# how to represent 5 billion in java and sequential integer values

I am wondering how to represent 5400000000,5400000001,5400000002,.... in java (how to represent 5 billion in java)

java ints only hold 2^32-1, java longs hold 2^64-1,..but i am having a problem representing 5400000000,5400000001,5400000002,....and doubles aren't helping either.

can someone plz provide insight how to represent large values like this (IN JAVA) without having to do multiplication on strings because Long max = Long(5462205000); just isnt doing it for me. thx in advance

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Surely 5400000000 can be represented by a long? In any case, such a sequence is likely better encoded as a "Range" type, which has a start and a count (or end). I do not know of any such standard type in Java, however. –  user166390 Jan 7 '12 at 0:46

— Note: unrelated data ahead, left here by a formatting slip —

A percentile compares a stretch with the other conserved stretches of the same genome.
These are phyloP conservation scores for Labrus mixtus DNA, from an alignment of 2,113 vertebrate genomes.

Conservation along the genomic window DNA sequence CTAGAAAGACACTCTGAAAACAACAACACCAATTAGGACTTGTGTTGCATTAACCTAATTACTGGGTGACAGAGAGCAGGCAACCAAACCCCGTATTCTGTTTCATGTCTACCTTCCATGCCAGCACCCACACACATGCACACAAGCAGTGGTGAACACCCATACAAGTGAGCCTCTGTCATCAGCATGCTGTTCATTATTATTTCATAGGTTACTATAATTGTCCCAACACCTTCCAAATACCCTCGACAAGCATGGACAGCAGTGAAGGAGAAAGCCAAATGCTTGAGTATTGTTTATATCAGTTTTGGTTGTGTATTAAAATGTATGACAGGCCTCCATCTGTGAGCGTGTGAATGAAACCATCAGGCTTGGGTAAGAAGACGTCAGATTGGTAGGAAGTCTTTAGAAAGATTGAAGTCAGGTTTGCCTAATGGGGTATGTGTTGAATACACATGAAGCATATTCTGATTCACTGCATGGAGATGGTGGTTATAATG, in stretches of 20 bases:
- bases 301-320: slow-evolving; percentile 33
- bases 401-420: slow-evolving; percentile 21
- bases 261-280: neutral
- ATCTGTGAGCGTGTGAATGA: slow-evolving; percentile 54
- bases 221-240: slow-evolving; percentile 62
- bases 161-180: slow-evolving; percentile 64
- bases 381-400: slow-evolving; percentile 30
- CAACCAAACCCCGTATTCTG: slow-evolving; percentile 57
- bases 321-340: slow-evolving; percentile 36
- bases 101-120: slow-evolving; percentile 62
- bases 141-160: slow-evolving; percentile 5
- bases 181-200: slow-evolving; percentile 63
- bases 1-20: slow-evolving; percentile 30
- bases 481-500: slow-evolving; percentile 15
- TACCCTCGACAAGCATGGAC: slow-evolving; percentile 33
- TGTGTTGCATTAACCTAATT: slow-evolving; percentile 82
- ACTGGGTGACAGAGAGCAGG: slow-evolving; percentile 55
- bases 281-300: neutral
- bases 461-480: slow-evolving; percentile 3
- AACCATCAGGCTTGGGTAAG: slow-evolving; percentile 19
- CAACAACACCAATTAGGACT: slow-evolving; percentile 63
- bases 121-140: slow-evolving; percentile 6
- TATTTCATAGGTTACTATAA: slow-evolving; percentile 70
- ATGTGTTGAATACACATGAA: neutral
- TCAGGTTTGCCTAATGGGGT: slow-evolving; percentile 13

Your 64-bit integer type can easily hold numbers like 5 billion. Even the signed version can hold values up to 9223372036854775807. Slow bigint libraries not necessary.

To specify these in code you need to use what's called a 'long int literal', which means adding an L to the end of the number. Example:

long x = 5000000000L;

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Ah yes, I was wondering what the L was for. I ended up going with BigInteger tho. Thanks. –  ezpz Jan 7 '12 at 1:37
Whenever I /have/ to create an indefinite loop, I instead opt to loop until the sun burns out in the year 2-billion. while (System.currentTimeMillis() < 7773669572582567141l) { ... } –  BCqrstoO May 19 '14 at 22:28

Put an L at the end, e.g.

5400000001L
^


so the compiler knows it's a long

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You're having a syntax issue. This will fix your issue nicely:

Long max = new Long(5462205000L);


You need to add the L suffix to indicate this as a Long, otherwise the Java compiler is assuming you're entering an Integer, and this # (anything beyond 2,147,483,647) falls beyond the range of an Integer.

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